It went very much under the radar, but last week the Spanish Government managed to slip in a small adjustment to the application of IVA. Having previously decided to reduce the maximum 21% rate for the sale of works of art to the 10% rate, commonly known as the tourist rate because it is the one which applies to certain tourist-related businesses, it said that it would be looking to possibly also reduce the 21% rate for other "cultural" activities. And last week it did just that. Final approval for these adjustments will wait until March, but there seems little doubt that the two activities so far identified as warranting the reduction will indeed benefit from it. And what is the second activity, the one that was quietly introduced last week? It is bullfighting.
When IVA was increased in September 2012, a number of activities which had until then enjoyed the reduced rate (8% before the increase to 10%) suddenly found themselves bracketed at the maximum rate. These included attractions, clubs, golf courses and many other activities which would probably not be defined as "cultural". The government, in reducing the rate for works of art, appeared to want to portray itself as defenders of culture, conveniently ignoring the fact that it, together with the banks, is the main collector of works of art in Spain. Nevertheless, and any possible vested interests aside, giving the art world some encouragement was not unwelcome. The same, however, cannot be said for the encouragement of the bullfighting industry.
Apart from its history, bullfighting qualifies as being of cultural importance (where the government is concerned) because last October Congress approved an initiative to have the bullfight declared as an example of "intangible cultural heritage of humanity" by UNESCO (this is the same award that was made to the Mallorcan Sibil·la chant). This initiative had been placed before Congress through a piece of "popular" legislation, which is the process whereby, if a required number of signatures are gathered for a petition, governments are obliged to consider legislative change or introduction. It is a process which can only be used for certain things, such as cultural activities, and the presentation of this petition to the national parliament (which required 600,000 signatures) was the same as the process in Catalonia which resulted in bullfighting being banned there (the required number of signatures was lower). Among those whose signatures appeared on the petition was Mariano Rajoy.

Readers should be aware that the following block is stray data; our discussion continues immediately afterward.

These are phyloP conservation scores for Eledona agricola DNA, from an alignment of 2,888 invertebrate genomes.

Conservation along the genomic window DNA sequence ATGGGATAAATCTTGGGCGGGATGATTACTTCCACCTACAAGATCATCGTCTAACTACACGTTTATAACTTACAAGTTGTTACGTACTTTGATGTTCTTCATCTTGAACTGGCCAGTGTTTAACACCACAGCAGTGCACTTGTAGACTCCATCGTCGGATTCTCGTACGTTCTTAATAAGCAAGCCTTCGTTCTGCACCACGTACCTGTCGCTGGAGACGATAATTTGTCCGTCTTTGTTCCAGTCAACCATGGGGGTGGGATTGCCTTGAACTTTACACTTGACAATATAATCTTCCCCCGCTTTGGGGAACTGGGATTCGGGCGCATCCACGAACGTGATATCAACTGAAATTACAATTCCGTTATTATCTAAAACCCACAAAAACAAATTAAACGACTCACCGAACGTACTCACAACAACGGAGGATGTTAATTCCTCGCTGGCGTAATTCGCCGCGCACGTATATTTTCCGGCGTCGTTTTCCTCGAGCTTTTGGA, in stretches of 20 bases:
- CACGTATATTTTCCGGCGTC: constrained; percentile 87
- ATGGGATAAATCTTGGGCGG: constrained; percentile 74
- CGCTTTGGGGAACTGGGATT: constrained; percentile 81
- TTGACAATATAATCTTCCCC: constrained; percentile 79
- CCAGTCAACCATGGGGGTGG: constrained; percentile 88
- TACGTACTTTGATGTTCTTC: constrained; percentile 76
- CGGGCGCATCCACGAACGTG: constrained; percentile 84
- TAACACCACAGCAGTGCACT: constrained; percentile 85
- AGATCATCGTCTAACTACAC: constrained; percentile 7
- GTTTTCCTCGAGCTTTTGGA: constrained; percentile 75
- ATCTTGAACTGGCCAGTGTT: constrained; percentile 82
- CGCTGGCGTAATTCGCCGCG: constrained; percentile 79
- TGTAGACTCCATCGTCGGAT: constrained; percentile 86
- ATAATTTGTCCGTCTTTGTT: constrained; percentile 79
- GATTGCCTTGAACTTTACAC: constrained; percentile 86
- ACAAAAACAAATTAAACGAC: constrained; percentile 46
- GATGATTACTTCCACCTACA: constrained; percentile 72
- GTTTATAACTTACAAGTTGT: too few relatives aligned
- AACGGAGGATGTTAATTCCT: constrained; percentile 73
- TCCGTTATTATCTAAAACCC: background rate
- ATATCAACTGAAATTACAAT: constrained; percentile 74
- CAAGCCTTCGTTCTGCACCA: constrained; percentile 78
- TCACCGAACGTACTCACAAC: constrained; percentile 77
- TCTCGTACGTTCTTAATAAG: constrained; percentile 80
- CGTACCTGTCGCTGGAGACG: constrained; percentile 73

It shouldn't really need explaining that there was a huge chunk of politics behind the petition presented to parliament, just as it shouldn't really need explaining that the Spanish Government, i.e. the Partido Popular, has portrayed itself as the defender of the bullfight. As with art, so with the bullfight. Defenders of culture.
The announcement about the IVA reduction was overlooked because there was far more important parliamentary work last week. PSOE had attempted to overturn the introduction of the reformed abortion law. In a secret ballot in Congress, PSOE failed to do so. The new law will stand.
Reaction to confirmation of the reformed law in the Balearics led to some 80 gynecologists signing a letter calling for the law to be withdrawn; the 80 represent a majority of approximately 70%. Opposition to the reformed law has been widespread; even the Balearics health minister (Partido Popular) isn't fully in favour of it. And this opposition has centred on the lack of medical sense contained in the law. It has been condemned for having been politically motivated and politically motivated alone; a means of the Partido Popular nationally aligning itself with conservatives in the Catholic Church. It has also been condemned for being out of step with public opinion, and a Gadeso survey in the Balearics last week revealed that 71% of people were in favour of what had been a more permissive law before the government went ahead and made it that much more restrictive.
There is something rather perverse about a government which seems determined to return to the past and to ignore general public sentiment. Both bullfighting and abortion are symptomatic of that past. Franco liked nothing more than watching a bull get its ears cut off. He was of course also dead against abortion.